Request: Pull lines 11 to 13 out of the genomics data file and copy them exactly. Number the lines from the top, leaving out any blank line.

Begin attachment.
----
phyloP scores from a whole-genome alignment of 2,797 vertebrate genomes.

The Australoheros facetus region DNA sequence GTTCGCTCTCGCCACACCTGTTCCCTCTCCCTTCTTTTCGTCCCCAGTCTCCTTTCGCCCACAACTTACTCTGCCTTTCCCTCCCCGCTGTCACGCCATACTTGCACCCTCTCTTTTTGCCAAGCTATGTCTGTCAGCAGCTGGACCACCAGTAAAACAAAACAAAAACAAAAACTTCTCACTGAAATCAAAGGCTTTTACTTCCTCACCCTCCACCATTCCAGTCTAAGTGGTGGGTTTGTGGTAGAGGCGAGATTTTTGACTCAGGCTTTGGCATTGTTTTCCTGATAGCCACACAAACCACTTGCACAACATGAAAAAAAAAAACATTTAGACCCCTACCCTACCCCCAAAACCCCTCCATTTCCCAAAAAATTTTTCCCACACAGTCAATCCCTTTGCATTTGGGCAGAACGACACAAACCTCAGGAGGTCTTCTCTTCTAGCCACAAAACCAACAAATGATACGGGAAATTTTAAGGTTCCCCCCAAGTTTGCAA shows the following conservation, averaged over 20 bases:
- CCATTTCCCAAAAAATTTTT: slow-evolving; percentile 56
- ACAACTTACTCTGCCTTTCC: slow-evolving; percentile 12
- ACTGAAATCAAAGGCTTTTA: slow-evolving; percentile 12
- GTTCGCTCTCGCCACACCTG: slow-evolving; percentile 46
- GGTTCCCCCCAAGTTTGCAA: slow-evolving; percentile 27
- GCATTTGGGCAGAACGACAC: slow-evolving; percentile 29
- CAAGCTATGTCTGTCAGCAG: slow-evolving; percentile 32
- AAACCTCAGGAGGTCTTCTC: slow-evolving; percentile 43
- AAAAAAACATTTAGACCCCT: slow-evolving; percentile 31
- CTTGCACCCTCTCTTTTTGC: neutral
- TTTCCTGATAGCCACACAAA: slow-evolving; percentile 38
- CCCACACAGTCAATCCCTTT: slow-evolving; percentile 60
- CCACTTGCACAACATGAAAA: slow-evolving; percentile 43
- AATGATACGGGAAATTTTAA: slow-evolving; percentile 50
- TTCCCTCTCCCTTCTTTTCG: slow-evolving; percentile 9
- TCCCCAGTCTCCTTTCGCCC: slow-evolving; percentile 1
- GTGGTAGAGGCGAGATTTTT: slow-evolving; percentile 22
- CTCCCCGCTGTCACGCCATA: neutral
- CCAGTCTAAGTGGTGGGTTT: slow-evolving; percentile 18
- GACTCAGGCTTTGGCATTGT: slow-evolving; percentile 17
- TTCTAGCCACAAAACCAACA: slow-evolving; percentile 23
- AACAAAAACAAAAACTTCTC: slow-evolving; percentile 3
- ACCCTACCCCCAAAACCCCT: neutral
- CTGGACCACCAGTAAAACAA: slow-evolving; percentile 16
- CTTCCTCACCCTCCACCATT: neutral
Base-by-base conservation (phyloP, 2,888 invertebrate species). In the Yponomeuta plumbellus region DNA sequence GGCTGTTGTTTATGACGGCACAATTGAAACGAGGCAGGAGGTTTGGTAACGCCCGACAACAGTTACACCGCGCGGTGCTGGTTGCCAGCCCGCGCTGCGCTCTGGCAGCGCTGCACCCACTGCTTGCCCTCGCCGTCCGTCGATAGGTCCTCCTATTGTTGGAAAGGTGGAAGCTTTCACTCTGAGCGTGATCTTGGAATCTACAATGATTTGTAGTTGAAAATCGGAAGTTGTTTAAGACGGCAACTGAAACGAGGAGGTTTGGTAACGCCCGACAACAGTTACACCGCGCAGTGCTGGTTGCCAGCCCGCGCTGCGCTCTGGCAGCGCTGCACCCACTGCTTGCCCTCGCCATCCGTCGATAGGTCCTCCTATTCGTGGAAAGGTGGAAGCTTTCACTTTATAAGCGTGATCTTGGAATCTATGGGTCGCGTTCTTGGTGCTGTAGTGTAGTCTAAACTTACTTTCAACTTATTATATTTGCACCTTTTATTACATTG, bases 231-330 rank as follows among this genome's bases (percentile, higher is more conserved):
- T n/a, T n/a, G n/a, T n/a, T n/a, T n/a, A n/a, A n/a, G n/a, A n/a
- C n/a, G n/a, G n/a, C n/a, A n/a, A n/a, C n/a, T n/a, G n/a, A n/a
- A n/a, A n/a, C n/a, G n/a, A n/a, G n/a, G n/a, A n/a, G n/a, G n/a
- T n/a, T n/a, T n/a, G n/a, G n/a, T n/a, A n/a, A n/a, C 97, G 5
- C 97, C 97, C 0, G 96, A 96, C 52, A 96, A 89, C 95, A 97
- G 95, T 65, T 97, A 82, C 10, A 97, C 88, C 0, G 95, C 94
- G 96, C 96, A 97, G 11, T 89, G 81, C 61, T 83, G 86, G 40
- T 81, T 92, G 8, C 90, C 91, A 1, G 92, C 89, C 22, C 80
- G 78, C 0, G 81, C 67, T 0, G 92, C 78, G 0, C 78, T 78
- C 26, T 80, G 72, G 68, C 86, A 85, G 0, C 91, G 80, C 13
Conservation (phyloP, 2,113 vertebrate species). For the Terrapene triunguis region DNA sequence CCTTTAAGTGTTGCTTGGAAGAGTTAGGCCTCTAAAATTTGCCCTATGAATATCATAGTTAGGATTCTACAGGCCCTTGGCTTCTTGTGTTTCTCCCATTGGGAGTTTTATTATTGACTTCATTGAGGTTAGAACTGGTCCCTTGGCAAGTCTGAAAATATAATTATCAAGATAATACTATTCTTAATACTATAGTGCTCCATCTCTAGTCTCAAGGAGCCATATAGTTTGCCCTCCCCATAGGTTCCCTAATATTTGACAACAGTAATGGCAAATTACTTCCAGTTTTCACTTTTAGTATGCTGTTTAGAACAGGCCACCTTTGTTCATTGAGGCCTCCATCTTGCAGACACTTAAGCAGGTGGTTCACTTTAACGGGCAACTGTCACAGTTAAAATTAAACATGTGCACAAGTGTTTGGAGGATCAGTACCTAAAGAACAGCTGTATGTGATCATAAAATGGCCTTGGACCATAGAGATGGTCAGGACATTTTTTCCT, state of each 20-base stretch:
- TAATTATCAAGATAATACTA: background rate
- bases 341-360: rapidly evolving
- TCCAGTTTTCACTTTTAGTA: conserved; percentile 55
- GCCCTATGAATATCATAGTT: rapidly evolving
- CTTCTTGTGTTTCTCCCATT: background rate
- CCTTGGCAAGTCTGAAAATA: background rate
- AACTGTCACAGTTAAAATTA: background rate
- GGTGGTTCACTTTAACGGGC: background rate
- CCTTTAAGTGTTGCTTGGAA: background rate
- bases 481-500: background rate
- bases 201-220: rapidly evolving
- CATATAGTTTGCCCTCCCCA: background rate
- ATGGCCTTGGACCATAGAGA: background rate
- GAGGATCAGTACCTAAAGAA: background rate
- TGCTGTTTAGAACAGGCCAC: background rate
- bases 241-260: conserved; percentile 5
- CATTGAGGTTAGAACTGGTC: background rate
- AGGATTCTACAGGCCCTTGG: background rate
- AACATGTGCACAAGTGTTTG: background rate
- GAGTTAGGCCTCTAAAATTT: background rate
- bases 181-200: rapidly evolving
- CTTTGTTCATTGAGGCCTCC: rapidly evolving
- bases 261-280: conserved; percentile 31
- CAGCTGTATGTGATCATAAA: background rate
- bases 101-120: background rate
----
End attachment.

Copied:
- AAAAAAACATTTAGACCCCT: slow-evolving; percentile 31
- CTTGCACCCTCTCTTTTTGC: neutral
- TTTCCTGATAGCCACACAAA: slow-evolving; percentile 38